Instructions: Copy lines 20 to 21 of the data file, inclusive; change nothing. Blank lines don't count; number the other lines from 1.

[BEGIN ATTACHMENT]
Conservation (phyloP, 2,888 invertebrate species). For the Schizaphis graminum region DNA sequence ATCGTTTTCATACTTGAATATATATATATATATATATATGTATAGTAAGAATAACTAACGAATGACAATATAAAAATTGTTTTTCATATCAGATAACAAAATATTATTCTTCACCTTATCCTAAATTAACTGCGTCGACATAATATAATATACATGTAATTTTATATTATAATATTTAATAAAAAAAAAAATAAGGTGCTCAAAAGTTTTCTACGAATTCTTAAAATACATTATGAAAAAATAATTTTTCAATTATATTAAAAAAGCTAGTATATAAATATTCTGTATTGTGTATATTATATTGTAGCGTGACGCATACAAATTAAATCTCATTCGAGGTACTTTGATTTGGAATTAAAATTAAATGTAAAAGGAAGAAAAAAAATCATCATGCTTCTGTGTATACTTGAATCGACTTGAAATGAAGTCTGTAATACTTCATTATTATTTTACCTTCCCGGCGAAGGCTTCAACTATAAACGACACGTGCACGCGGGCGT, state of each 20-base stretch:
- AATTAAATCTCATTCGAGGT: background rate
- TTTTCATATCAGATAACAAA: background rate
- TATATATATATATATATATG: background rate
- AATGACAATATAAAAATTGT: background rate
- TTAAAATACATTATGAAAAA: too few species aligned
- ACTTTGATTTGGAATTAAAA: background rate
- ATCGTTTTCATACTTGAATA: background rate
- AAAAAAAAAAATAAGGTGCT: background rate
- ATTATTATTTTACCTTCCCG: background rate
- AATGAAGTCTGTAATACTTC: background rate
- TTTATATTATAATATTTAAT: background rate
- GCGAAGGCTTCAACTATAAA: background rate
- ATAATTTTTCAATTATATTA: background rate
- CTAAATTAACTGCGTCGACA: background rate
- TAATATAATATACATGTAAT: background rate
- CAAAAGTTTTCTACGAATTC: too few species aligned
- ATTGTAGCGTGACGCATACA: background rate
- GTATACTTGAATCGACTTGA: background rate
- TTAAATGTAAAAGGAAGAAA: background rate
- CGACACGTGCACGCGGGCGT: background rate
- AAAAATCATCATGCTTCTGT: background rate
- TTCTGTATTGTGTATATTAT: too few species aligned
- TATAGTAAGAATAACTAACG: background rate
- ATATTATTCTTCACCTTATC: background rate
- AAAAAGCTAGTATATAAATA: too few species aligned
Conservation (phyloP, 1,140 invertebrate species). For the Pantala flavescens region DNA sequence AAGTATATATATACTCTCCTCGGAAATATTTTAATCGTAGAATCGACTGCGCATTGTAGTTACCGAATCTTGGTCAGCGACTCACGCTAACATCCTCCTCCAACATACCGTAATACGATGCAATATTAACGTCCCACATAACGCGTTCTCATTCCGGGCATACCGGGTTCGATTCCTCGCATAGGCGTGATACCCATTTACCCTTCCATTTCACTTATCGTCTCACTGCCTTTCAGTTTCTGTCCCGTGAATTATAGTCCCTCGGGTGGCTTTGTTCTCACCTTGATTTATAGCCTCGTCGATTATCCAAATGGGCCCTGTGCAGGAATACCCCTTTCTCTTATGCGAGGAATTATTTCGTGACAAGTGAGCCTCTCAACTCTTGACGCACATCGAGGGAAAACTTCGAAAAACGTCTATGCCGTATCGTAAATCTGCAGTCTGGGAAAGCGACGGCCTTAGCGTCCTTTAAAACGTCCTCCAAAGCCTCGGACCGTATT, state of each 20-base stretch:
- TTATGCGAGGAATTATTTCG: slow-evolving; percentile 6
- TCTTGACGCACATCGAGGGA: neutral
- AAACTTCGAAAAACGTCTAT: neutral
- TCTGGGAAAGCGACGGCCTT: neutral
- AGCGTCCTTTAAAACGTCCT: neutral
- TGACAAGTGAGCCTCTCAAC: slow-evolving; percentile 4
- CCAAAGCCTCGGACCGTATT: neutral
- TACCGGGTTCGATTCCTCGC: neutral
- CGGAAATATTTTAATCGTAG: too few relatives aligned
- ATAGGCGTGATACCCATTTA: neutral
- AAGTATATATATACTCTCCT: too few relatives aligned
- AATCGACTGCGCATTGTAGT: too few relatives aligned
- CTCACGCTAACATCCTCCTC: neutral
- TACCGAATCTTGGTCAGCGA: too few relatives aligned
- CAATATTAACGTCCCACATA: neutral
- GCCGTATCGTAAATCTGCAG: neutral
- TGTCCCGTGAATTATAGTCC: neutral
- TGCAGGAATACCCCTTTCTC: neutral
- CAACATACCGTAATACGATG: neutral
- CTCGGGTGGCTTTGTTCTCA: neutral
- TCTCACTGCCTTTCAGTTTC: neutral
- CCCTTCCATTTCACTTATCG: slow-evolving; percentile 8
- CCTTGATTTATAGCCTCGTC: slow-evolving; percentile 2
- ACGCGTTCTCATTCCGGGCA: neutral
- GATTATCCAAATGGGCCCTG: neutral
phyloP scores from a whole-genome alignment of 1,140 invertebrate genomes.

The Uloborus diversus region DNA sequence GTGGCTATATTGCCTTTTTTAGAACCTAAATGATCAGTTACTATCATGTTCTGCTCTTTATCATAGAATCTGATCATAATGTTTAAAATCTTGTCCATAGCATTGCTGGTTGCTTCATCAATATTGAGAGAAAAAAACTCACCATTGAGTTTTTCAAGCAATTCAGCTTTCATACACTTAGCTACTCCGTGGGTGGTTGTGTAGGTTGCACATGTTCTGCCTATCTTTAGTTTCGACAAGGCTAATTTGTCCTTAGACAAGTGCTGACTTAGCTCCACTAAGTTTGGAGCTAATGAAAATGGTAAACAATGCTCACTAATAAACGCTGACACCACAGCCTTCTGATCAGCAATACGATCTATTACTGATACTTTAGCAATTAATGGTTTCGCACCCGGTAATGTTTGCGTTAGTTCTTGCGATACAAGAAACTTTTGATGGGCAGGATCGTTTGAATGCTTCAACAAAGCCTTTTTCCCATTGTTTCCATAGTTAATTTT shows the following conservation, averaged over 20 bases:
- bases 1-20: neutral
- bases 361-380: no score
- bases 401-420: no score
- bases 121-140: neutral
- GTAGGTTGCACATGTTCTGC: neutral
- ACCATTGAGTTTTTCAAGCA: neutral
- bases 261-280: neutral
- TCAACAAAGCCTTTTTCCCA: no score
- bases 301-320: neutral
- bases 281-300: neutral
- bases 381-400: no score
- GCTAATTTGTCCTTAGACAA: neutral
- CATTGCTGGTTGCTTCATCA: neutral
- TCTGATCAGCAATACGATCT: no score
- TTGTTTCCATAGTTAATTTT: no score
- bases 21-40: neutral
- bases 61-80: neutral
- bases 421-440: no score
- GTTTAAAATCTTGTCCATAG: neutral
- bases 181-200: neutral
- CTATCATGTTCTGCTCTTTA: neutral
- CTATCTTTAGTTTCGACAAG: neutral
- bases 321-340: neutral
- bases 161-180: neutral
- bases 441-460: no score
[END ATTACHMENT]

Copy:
- TTAAATGTAAAAGGAAGAAA: background rate
- CGACACGTGCACGCGGGCGT: background rate